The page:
- Examine the impact of exchange rate on the Balance of Payment in Nigeria.
- Ascertain the relationship that exists between exchange rate and Balance of Payment in Nigeria.
- Obtain the causality relationship that exists between exchange rate and balance of Payment of Nigeria.
1.5 Hypothesis of the Study
Derived from the objective of this study, the following hypothesis will be evaluated.
- H0: Exchange rate has no significant impact on balance of payment in Nigeria.
- H0: Exchange rate has no relationship with balance of payment in Nigeria.
- H0: Exchange rate has no causality relationship with balance of payment in Nigeria
1.6 Significance of the Study
The result of this study will be beneficial to a wide range of audience, such as the following:
Policy Makers- This study will be of immense benefits to policy makers as it would assist them in the task of policy formulation by providing empirical evidence for their decision making concerning the roles of exchange rate in the balance of payment of Nigeria.
Government- The federal government will also find this study relevant as it will assist in making appropriate policies that will stabilize the exchange rate of the country or reduce the fluctuation to the barest minimum.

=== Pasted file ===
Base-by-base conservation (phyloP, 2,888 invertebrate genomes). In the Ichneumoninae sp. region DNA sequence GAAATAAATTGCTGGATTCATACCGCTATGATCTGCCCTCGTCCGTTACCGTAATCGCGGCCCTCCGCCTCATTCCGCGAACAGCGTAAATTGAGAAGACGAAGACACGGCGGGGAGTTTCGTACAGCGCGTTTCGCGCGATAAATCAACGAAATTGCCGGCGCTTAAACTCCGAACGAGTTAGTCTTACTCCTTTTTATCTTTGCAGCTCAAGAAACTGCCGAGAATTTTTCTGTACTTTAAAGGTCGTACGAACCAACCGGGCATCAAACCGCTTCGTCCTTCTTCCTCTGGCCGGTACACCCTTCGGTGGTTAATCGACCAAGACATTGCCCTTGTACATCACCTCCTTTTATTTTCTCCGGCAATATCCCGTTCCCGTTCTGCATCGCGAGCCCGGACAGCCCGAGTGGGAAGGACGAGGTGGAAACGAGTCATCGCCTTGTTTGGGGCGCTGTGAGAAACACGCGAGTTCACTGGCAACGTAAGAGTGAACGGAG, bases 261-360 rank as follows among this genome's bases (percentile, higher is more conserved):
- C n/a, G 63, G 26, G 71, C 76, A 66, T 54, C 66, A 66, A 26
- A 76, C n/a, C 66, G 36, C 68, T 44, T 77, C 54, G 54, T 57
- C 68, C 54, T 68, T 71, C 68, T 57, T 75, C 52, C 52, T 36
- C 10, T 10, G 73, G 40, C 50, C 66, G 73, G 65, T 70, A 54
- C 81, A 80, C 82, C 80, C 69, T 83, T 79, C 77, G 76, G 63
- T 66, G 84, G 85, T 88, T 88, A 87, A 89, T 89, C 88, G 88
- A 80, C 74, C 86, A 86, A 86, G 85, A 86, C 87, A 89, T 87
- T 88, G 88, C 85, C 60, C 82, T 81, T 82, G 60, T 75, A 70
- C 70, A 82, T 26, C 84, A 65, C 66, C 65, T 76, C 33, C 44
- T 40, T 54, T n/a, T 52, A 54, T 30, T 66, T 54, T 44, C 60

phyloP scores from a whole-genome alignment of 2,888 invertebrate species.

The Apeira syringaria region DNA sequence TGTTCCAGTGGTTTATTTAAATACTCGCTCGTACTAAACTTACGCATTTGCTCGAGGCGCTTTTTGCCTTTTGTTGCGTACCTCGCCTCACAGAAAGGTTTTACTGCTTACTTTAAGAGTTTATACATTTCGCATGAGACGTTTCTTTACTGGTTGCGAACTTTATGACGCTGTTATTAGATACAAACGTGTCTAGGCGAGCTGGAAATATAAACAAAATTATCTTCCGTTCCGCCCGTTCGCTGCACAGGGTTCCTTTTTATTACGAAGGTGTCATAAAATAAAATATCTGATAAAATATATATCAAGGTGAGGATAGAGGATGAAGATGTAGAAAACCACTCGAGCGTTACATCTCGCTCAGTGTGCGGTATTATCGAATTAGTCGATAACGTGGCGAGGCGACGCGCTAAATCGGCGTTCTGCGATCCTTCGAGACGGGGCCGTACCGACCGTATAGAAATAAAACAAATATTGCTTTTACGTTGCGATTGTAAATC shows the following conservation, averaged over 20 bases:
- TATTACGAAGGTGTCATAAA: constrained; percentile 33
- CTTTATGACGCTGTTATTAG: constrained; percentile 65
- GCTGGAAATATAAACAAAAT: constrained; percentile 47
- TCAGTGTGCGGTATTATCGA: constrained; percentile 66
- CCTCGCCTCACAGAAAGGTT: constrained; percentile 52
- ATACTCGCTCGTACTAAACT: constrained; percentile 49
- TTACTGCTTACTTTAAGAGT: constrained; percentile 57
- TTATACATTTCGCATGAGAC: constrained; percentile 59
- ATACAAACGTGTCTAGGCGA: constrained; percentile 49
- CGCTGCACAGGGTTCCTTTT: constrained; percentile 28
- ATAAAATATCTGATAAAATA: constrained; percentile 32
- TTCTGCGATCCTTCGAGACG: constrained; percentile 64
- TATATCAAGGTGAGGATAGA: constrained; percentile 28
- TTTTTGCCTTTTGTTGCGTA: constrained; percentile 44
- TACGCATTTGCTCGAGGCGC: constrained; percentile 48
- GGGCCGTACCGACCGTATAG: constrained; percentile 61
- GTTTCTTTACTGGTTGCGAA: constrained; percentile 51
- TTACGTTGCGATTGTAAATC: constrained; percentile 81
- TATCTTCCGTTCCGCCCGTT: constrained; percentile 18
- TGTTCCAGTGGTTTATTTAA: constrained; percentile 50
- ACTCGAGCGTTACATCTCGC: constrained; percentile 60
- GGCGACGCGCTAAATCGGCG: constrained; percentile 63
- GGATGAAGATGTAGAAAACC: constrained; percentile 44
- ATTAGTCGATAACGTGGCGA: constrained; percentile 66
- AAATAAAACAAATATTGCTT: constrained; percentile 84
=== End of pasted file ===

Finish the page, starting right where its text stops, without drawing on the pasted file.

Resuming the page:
Subsequent Analysts- This investigation will also serve as a stepping stone for researchers who develop interest in carrying an empirical analysis on the impact of exchange on balance of payment.
Students- Students will find this piece highly relevant as it will undeniably increase their horizon and add to their existing stock of knowledge on the concept of exchange rate and its relationship with balance of payment.
1.7 Scope and Limitations of the Study
This study seeks to determine the impact of exchange rate on the balance of payment in Nigeria. The study is designed to cover a period of 36 years ranging from 1980 to 2016. The study is made up of five chapters, the chapter one which contains the introduction, chapter two concerned with literature reviews; chapter three covers the methodology of the study while chapter four focuses on the results and interpretations and chapter five on the summary and conclusion of the research work.
In the course of this work the researcher has been confronted with the difficulty in generating a valid time series data. In case where data is available, discrepancies between data on a variable from different sources still persist. The researcher was also confronted with technical problems such as lack of power supply to ensure a smooth running of the study.